Attention Employers: See the latest COVID relief, including COBRA subsidy and DCFSA changes here →
  • LinkedIn
  • Twitter
  • Facebook

Compliance Briefing Center

Regulatory Updates

Making it Easier for You
to Manage Benefits

Healthcare Reform Changes the Game on HRAs

A repeat performance, an encore – call it whatever you want. The Internal Revenue Service (IRS) is repeating and clarifying information detailed in IRS Notice 2013-54 because of questions, including certain business practices, in the flexible benefits arena addressed to the IRS and Treasury.

IRS Notice 2015-87, released December 16, 2015, discusses Health Reimbursement Arrangements (HRAs) and Healthcare Flexible Spending Accounts (FSAs) integration and individual market coverage. This is the second of three Compliance Alerts we’re issuing in response to topics addressed in this Notice.

Heath Reimbursement Arrangements (HRAs)

Retiree HRAs

An HRA that covers fewer than two participants who are current employees, commonly known as retiree or other former-employee plans, are not subject to market reforms, do not have to be integrated with employers’ group health plans, and may purchase individual market coverage. This includes retiree plans that determine coverage limits based on amounts credited to individuals’ accounts while they were current employees.

However, a participant in a retiree HRA, with available funds for any month, will not be eligible for a premium tax credit under Section 36B for that month. HRA plans must contain “opt out” language in order to give participants the option to forgo HRA coverage and obtain health insurance plans and premium tax credits at the Marketplace.

Current-Employee HRA

On the other hand, a current-employee HRA may not reimburse individual market coverage under any circumstances. A current-employee HRA that permits the purchase of individual market coverage constitutes a group health plan that fails to meet the market reforms because it is not integrated with another Affordable Care Act (ACA)-compliant group health plan.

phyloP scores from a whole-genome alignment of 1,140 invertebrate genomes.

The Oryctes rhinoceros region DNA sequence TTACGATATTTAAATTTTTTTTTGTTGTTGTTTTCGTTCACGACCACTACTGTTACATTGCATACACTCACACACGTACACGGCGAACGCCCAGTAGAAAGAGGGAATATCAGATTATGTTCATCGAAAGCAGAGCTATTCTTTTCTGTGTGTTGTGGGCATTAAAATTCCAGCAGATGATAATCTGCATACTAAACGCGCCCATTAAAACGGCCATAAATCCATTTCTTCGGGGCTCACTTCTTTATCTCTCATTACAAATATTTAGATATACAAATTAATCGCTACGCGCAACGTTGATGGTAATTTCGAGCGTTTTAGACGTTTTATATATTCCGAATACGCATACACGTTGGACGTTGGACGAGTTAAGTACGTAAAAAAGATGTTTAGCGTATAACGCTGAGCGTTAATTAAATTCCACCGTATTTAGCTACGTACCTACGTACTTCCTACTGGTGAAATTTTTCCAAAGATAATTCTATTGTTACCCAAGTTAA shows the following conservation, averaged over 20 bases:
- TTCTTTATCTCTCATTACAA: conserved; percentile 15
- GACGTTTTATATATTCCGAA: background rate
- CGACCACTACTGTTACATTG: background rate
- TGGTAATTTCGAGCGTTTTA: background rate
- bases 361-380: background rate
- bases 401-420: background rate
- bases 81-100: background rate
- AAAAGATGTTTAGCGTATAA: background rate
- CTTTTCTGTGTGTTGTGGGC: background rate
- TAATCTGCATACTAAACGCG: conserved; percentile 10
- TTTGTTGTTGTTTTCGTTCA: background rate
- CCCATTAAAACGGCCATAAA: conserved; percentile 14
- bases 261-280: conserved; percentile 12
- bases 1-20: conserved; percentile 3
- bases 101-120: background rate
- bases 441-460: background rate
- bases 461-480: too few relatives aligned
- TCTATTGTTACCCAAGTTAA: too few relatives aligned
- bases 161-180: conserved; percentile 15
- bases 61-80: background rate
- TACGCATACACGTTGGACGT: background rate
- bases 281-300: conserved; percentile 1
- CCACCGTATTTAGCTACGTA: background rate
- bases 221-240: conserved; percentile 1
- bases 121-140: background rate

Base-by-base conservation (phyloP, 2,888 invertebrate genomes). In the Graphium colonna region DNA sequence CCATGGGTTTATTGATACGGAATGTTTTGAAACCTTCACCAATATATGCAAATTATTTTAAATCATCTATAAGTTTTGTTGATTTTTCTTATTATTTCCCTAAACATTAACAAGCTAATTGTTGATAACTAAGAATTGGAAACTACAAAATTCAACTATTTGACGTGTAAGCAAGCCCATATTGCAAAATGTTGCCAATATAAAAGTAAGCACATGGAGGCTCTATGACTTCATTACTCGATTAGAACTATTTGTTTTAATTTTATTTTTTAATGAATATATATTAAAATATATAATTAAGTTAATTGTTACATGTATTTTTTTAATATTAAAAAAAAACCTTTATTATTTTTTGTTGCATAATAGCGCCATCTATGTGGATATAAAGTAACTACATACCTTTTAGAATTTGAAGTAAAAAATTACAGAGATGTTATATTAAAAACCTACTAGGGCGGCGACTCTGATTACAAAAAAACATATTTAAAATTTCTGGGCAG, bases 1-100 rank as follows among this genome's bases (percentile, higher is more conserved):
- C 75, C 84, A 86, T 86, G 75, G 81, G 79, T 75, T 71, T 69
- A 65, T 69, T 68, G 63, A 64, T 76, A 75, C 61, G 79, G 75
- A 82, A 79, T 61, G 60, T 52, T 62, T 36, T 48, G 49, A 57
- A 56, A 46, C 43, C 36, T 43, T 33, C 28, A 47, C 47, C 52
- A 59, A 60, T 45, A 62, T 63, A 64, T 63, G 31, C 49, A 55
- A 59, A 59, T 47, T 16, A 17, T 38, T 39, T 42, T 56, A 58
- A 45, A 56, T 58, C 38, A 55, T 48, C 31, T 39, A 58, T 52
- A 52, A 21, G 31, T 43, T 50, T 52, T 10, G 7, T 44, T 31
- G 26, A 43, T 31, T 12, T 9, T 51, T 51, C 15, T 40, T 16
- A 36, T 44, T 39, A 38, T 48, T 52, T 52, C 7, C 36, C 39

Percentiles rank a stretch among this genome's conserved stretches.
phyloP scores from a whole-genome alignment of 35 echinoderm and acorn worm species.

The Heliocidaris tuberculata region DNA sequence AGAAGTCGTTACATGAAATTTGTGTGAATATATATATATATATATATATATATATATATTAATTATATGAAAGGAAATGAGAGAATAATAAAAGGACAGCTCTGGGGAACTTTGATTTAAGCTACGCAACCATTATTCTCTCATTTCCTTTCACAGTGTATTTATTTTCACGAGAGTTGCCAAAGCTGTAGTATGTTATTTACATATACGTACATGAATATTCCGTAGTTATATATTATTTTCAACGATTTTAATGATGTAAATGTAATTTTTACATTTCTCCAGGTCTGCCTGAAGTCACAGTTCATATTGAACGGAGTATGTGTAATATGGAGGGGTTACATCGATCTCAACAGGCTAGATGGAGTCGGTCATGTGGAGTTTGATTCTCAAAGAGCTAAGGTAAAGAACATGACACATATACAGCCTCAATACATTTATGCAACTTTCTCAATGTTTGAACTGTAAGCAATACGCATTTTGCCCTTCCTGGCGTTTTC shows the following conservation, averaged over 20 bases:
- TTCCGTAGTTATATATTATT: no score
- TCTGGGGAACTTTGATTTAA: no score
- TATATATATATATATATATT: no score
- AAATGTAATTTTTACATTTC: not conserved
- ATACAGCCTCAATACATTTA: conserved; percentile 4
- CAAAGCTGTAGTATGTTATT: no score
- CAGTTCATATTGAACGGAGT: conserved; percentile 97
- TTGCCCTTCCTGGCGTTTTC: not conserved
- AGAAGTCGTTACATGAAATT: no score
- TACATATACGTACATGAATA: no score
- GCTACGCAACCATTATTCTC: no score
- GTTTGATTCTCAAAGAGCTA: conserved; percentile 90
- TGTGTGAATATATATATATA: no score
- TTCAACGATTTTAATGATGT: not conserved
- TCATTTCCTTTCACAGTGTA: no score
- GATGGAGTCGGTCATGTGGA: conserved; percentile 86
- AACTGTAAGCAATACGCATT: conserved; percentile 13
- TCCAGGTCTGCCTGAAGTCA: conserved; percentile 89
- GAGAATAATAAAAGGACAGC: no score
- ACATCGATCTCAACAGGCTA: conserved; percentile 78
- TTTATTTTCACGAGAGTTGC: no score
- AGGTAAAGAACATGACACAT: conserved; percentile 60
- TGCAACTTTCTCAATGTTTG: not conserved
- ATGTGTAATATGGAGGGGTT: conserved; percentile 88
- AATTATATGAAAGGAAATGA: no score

For example, Notice 2015-87 clarifies the intent of Notice 2013-54, Q&A-5, which allowed unused amounts credited to an HRA while integrated with other group health plan coverage to be used in accordance with the preexisting terms of a current-employee HRA that is still integrated with a group health plan. The answer to Q&A-5 assumed that those preexisting terms would not provide a current employee the ability to purchase duplicative or substitute individual coverage. This is yet another clarification that current-employee HRA plans that include terms permitting the purchase of individual coverage constitutes a group health plan that fails to meet the market reforms because it is not integrated with another group health plan.

However, the current-employee HRA can allow participants to purchase excepted benefits such as dental and vision coverage.

Previously Credited Amounts

After Notice 2013-54 took effect, some employers with HRAs, who did not offer employer-sponsored group health insurance, could no longer continue their HRA. A transition rule allowed the unused funds to be carried forward and used in subsequent years provided no further funds were added.

As long as the HRA was in effect as of January 1, 2013 and no additional funds were added as of January 1, 2014, the HRA can be spent down by reimbursing healthcare expenses and even reimbursement of individually-owned health insurance policy premiums without violating the prohibition against the annual dollar limit prohibition or the preventive services requirements.

Self-Only/Family HRAs

An HRA may only reimburse the medical expenses of spouses or children of HRA participants if both the participant and their dependents have group health insurance coverage through either the participant’s, the spouse’s, or dependent child’s employer.

IRS officials informally confirmed that a certification by the participant assuring eligible coverage elsewhere would suffice, but further guidance would be welcome on this point.

The good news, plan sponsors have until January 1, 2017 to comply or for the IRS to issue clarifications.

Excepted Benefits

An HRA or employer payment plan may reimburse participants or pay directly for premiums of individual market coverage if the coverage is only for excepted benefits. This includes benefits such as individual dental and vision coverage.

However, individual health insurance market coverage, not considered an excepted benefit, may not be reimbursed or paid from an HRA or employer payment plan under any circumstances.

This clarification does not merely look at whether HRAs reimburse or pay for individual insurance coverage, but also the type of individual insurance coverage HRAs purchase.

Cafeteria Plans

Even if an employer payment plan (EPP) is offered through a cafeteria plan under IRS Code Section 125, whether with employee salary redirection or employer contributions, the cafeteria plan cannot be integrated with the individual market coverage purchased through this type of EPP. Individual coverage cannot be offered through a cafeteria plan under any circumstances because it fails to satisfy market reforms.

In closing, unless the employer’s HRA is considered a retiree or former-employee plan or a legacy HRA, premiums for individual marketplace health insurance coverage may not be reimbursed or paid on a tax-free basis from the employer through an HRA. In addition, cafeteria plans cannot be used to purchase individual market coverage.

Review your flexible benefits plans to ensure compliance with integration and payment rules.


Click here to download this update.